Structural integrity of the screen can be achieved by any of the known means which yields bonding of the strands at their interstices, As for example, through fusion of strands at the cross-over points or through the weaving or knitting of the strands or any other means which precludes relative movement of the strands.

FIG. 1 illustrates, through a top perspective view, the assembled unit 10 of the instant invention. The outer shell unit 16 is slipped over the inner shell unit 44, shown in FIG. 4, locking the absorbent unit 12 in place. The granular material 20, which can be absorbent or non-absorbent, is placed on top of the absorbent unit 12 to provide the animal with the necessary scratching materials, if so required. The granular material would not be required if the unit was being used for a dog or other animal which did not have the scratching instinct.

In the modification of FIG. 1, the screen 19 is formed as an integral part of the outer shell unit 16. A large number of holes 14 are provided in order to permit the free passage of urine from the region above the screen to the absorbent layer below.

FIG. 2 shows, in exploded form, a cross-section of the layers which form the absorbent unit 12. The outer layer 22 which is a thin plastic sheet of a material such as polypropylene or polyethylene prevents waste from making contact with the box and doubles as a bag when disposing of the soiled litter. The sorbent layer 24 is formed from a super absorbent material as previous stated herein.

The protective layer 26 is made from a durable, non-woven tissue substance. In addition to the protective layer 26, there can be an additional layer of either a hydrophobic or hydrophilic material. If a binder is used for either the fabric of the tissue layer or other layer, it must be of a non-water soluble material. The protective screen 28 is of a flexible, durable substance which prevents the animal from scratching through to the bottom layers. The protective layer 26 is described in greater detail in association with FIG. 6. The granular material 20 is placed on top of the absorbent unit as previously described herein.

FIG. 3 illustrates the locking handle 30, the contour of which should conform to that of the outer shell unit 42, as seen in FIG. 4. The outer shell unit 42 has been placed over the inner shell unit 44, locking the absorbent unit 12 in place. The locking handle 30 bottom edge 46 is inserted through the cut out section 54 and placed under the inner shell unit 44 lip 48. The top edge 50 of the locking handle 30 is then slipped over the outer surface 52 of the outer shell unit unit 42, as illustrated in FIG. 5. This action forces the inner shell unit 44 and the outer shell unit 42 to be locked together, preventing slippage of the absorbent unit 12 and providing convenient handles with which to transport the unit. The essential factor in the locking together of the two sections is the compression of the sorbent unit 12 between the bottom surface 51 of the inner bottom region 55 of the outer shell 42 and the upper surface 53 of the base 57 of the inner shell unit 44. It should be evident that the top lip 48 of the inner shell 44 must be sufficiently spaced from the lower surface 59 of the upper section of the outer shell 42 so as to permit the locking handle 30 to exhibit its compressive force and lock the sorbent unit 12 in place before the top lip 48 can come into contact with the outer shell 42. Also seen in FIG. 5 is the importance of the matching contours of the locking handle 30 and the outer shell unit 42.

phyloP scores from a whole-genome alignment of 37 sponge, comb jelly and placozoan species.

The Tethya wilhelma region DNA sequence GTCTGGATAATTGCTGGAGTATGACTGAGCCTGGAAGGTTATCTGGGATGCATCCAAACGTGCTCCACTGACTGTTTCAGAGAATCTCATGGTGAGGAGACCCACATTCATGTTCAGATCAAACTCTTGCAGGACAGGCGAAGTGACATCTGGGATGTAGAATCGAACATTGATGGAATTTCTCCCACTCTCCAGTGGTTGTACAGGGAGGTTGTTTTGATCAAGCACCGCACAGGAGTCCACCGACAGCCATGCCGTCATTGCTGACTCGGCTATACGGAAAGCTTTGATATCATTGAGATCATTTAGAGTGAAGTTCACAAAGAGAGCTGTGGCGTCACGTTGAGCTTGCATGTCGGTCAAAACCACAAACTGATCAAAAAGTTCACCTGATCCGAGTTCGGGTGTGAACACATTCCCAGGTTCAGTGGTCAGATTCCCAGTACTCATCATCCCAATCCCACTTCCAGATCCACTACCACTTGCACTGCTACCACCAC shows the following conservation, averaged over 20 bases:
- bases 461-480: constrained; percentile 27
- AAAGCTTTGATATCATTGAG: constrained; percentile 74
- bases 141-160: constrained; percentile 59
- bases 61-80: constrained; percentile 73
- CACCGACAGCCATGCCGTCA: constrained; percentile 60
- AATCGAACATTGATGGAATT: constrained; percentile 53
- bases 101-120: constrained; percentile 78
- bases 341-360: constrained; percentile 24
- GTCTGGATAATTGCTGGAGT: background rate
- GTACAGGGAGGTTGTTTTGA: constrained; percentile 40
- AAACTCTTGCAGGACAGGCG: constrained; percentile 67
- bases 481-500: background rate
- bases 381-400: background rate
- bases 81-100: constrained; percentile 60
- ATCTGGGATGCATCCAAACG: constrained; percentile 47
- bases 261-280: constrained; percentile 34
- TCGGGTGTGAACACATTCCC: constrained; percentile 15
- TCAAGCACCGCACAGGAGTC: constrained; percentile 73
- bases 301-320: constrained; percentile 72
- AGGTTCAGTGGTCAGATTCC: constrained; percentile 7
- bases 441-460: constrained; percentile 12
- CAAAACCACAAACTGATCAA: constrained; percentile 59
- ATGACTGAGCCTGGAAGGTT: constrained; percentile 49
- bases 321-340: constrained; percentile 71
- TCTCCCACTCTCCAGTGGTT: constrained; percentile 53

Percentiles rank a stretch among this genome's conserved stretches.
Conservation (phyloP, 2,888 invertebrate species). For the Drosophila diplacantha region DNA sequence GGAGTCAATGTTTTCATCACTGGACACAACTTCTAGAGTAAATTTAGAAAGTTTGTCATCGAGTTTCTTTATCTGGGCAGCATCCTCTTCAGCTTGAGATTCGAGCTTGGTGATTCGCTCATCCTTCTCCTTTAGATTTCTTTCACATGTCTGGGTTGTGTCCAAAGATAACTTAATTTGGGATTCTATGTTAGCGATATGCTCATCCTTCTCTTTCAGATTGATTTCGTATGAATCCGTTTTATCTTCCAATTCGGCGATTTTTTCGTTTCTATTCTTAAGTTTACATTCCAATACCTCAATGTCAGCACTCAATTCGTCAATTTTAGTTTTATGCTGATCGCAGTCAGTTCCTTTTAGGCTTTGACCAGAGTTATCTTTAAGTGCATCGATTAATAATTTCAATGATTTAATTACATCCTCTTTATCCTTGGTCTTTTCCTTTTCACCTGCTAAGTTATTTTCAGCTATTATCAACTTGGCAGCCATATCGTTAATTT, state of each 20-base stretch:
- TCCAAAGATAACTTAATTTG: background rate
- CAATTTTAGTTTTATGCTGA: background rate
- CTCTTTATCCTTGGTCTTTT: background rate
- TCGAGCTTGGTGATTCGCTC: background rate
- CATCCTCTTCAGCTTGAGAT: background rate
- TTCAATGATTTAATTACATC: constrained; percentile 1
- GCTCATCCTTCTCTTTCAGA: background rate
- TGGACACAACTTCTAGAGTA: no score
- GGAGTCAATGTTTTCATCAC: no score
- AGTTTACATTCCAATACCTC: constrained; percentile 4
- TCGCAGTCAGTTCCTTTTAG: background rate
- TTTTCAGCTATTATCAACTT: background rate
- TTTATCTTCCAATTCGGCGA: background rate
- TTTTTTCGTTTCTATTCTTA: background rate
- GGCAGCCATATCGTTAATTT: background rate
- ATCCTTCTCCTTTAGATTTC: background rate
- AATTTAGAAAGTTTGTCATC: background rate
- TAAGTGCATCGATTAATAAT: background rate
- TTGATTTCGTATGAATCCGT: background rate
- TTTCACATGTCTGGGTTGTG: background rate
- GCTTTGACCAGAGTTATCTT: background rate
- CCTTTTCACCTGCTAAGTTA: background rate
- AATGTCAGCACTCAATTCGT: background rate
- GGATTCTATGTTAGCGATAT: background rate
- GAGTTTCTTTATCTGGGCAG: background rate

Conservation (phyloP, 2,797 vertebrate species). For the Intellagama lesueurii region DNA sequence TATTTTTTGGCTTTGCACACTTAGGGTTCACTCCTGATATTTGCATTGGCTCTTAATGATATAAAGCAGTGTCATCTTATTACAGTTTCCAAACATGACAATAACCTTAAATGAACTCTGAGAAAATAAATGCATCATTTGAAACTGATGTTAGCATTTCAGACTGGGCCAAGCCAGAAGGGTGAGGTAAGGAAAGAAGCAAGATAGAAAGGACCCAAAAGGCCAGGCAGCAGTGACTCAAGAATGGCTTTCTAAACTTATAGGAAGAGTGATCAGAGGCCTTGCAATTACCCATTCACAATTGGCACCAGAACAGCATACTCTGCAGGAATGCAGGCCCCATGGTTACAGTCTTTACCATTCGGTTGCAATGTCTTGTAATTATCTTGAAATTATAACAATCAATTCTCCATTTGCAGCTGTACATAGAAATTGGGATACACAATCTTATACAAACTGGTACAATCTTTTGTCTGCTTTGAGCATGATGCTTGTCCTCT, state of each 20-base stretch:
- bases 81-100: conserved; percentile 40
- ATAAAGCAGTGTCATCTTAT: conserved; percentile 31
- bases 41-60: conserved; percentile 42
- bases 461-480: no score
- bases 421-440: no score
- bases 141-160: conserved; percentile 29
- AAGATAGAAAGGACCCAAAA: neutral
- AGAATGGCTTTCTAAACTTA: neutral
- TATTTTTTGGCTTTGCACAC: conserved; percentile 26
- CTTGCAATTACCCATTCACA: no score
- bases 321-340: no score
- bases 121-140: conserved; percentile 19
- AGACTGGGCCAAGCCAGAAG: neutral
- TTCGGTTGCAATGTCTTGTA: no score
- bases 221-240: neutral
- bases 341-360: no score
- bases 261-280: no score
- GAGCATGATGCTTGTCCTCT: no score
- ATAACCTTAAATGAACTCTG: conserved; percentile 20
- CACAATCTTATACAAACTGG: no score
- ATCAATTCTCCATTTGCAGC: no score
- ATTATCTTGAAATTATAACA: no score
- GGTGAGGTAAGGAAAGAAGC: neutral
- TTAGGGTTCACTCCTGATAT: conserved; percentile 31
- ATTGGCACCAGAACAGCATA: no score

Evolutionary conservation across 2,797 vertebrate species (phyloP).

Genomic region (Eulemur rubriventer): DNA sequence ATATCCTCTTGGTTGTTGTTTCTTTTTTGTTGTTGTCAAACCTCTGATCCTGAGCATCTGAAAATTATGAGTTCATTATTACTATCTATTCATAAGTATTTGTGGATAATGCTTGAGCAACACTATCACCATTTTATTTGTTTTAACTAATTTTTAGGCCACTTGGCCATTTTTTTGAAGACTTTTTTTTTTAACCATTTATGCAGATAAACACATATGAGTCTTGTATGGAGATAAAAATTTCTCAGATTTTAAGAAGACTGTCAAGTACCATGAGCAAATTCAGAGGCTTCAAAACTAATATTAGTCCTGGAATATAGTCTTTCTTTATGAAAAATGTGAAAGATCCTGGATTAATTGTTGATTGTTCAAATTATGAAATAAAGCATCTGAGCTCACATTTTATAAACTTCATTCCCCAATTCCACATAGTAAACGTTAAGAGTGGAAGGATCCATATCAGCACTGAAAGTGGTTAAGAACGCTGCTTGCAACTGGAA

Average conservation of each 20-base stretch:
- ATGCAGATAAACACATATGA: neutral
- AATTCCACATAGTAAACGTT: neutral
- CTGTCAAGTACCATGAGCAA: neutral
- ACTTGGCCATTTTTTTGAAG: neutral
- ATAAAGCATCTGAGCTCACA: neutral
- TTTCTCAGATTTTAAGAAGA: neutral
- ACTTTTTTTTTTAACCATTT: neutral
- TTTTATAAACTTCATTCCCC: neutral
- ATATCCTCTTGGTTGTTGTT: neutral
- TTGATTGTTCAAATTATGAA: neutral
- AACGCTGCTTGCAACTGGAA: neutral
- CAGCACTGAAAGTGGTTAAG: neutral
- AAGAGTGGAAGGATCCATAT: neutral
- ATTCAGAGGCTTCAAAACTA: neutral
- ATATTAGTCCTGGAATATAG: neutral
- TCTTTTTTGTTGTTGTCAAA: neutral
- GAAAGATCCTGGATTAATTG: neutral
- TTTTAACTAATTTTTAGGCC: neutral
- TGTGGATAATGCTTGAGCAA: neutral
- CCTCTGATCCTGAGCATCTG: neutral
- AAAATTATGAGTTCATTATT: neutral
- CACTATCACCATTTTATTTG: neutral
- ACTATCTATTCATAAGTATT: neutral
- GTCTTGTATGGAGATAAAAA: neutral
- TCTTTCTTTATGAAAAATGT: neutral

FIG. 6 is an enlarged view of the rip proof screen 60. The screen is formed of strands 63 and 64 which are at right angles to each other as well known in the art. The instinct of cats to scratch at fabrics puts a heavy stress on the screen. The clawing action can separate the strands to the point that the sorbent material 70 which underlies the screen can become exposed to the claws and torn apart. It is essential that the urine is free to pass through the screen and any intermediate layers, such as a hydrophobic membrane and or one or more layers of tissue paper to the sorbent material. Therefore, neither the screen nor the intermediate layers can offer restriction to the urine flow except as well known for the hydrophobic membrane. For this reason, the screen must have sufficient porosity and or hydrophilicity such that beading of urine does not occur. The interstices of the cross strands are shown in FIG. 6, to be fused, as for example by means of heat. It has been found that this type of structure can withstand intense clawing without separation of strands. Thus the inner layers are protected from the claws of the cat. In this regard it is noted that the openings 14 of the screen 12 of FIG. 1 must represent a very high percent of the solid area 18 of the screen as compared to the area occupied by the solid area of the screen. The desired ratio has been found to be more reliably attainable with screens having strands fused at their interstices than by any other means. It must be understood that the opening cannot be so large that the cat can claw at the underlying layers. It is this later fact which results in the difficulty in attaining the required porosity.

Claims (29)

What is claimed is: